How to fight spam

Oct 31, 2002, vol. 25, no. 5
By Carol Thorbes

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There may never be a spam-proof computer, however there are useful tips to stem the flow of electronic junkmail.

Given the absence of legislation in Canada to control spammers and email servers used as relay sites for spammers' information, “we have to be our own gatekeepers,” says SFU researcher Michael Parent (left).

“Don't ever open what looks to be spam material and don't ever comply with a request to unsubscribe if spammers ask you whether you want to keep receiving email from them,” offers Parent.

The very act of opening spam or unsubscribing can alert spammers that they have a live email address, a commodity they sell to spammers/marketers for a tidy profit.

Parent also recommends checking with your Internet service provider to make sure it doesn't sell client email addresses to spammers.

He says programming your Internet browser to check the websites you visit for cookies, software that collects information on website visitors, gives you a chance to withhold such information.

“Ninety two point eight per cent of websites gather information about you. More than 56.8 per cent of those collect demographic information about you,” notes Parent.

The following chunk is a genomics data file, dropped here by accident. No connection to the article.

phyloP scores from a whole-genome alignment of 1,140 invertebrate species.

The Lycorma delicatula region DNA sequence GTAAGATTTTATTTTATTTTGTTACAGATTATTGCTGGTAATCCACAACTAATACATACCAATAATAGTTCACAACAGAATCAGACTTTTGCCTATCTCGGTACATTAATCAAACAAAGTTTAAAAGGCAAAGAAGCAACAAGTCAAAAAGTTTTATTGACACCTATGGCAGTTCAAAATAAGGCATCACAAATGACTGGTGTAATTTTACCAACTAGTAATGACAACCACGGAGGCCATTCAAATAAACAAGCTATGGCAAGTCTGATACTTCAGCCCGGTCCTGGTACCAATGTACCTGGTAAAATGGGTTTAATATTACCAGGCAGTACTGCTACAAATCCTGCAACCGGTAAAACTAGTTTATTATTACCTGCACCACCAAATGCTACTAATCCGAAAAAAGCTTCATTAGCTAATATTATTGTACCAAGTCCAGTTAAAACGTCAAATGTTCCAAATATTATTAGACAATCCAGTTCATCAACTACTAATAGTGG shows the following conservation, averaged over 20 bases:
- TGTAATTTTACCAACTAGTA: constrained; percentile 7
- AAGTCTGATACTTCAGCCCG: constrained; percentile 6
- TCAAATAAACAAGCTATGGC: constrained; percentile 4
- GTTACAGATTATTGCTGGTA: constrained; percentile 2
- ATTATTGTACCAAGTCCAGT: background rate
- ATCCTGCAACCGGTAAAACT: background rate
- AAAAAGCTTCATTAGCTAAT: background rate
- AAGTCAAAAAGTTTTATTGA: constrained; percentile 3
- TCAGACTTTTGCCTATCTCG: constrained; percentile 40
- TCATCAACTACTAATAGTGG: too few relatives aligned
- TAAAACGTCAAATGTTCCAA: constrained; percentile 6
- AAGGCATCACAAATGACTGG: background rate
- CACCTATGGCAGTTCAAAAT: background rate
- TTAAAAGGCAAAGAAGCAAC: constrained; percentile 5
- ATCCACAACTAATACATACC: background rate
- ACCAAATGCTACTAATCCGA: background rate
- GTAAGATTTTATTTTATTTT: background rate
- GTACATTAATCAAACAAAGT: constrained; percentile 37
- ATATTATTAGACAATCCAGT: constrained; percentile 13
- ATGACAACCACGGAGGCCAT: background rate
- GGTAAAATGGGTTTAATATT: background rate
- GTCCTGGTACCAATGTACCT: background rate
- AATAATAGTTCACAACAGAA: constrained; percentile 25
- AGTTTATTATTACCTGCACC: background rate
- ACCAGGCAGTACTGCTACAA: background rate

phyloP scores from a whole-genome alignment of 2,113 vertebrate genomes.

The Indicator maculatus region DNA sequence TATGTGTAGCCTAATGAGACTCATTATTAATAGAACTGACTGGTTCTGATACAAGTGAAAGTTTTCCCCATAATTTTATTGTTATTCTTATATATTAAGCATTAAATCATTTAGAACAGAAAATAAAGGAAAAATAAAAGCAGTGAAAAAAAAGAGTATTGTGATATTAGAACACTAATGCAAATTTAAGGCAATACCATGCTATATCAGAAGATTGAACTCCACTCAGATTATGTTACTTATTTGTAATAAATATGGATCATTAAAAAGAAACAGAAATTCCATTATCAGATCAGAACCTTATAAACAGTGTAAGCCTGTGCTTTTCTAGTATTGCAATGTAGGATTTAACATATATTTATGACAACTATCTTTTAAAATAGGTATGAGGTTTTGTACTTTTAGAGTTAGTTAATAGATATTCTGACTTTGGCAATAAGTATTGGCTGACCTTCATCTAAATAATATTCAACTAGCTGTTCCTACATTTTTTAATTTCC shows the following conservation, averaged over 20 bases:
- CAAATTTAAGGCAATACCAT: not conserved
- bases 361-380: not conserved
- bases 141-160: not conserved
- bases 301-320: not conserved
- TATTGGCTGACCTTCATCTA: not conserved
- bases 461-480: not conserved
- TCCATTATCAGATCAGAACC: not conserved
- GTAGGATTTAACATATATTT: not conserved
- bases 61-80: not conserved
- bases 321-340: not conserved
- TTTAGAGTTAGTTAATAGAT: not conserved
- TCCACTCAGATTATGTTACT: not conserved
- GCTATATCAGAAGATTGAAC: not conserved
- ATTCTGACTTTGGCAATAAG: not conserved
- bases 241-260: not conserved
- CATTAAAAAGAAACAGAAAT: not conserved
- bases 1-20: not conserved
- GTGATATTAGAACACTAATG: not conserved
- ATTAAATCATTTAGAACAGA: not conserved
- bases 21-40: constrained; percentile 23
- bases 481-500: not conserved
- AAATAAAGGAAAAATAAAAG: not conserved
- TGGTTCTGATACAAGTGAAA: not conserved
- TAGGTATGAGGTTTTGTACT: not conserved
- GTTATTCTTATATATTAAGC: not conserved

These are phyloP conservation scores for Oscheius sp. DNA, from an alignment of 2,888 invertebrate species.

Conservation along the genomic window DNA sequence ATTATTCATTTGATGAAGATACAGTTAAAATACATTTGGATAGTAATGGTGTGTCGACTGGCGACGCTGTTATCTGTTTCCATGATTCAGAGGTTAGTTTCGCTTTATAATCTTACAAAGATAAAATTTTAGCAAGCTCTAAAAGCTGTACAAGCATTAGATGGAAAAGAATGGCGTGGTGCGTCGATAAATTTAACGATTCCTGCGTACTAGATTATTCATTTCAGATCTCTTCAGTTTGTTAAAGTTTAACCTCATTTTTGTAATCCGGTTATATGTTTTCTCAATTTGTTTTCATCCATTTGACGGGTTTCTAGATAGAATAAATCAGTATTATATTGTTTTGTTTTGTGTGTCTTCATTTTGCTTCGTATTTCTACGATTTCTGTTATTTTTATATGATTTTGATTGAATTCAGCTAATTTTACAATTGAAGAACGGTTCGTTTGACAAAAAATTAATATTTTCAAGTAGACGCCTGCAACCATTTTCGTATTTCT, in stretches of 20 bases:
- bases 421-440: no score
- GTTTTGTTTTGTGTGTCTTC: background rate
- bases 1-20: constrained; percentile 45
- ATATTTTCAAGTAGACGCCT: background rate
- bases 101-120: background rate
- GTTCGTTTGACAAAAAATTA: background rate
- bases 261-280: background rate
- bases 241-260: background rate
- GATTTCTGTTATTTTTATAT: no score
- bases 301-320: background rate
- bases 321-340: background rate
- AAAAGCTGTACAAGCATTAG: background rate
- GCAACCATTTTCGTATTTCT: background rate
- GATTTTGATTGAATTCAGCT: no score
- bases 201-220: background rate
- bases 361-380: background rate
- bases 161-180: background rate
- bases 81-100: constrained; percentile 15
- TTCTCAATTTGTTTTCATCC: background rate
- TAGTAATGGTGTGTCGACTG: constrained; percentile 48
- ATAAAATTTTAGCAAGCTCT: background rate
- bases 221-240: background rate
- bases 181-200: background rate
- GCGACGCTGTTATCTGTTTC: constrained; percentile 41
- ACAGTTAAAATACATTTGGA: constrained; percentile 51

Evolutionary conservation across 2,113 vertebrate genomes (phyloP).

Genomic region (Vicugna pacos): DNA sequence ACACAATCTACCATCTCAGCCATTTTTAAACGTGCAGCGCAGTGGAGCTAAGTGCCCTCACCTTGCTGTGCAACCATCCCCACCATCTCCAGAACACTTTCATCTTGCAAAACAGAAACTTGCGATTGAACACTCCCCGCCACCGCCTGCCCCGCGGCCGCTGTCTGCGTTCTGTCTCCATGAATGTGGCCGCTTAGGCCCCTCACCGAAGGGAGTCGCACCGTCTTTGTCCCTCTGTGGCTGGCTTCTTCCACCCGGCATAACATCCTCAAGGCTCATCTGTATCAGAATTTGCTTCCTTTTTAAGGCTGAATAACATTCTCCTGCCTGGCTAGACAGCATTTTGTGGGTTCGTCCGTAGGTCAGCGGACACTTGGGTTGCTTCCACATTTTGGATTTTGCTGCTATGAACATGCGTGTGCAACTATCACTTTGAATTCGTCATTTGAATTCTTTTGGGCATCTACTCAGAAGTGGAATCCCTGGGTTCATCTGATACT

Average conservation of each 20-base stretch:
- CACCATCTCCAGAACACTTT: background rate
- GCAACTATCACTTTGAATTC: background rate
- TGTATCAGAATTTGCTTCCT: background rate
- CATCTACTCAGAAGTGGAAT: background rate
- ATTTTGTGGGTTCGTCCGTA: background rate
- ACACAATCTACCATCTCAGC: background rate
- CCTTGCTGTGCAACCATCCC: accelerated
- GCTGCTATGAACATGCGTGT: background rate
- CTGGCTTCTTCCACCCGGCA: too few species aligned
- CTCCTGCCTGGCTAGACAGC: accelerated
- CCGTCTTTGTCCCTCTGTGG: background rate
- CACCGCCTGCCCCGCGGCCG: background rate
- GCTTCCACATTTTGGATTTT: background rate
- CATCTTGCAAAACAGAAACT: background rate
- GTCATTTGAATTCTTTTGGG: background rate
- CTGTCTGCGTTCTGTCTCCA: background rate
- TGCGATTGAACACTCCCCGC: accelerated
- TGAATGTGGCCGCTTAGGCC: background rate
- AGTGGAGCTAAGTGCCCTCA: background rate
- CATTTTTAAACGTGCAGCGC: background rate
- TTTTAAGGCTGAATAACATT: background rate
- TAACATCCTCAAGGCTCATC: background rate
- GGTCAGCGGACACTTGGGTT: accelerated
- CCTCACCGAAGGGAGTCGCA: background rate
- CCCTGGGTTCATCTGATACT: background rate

Lionel Tolan, SFU's director of academic computing services, advises users to diligently use sophisticated filters, such as the spam assassin, to reduce incoming spam.

He also recommends being judicious about putting email addresses on public web pages.

Spammers and marketers routinely use robotic software to scan websites for email addresses they can target.

“The higher your exposure on the Internet the greater your chances of being spammed,” warns Tolan.

ACS associate director Frances Atkinson suggests unlisting yourself from the SFU email directory.

Log into and select ‘account management', then ‘modify directory entry.'

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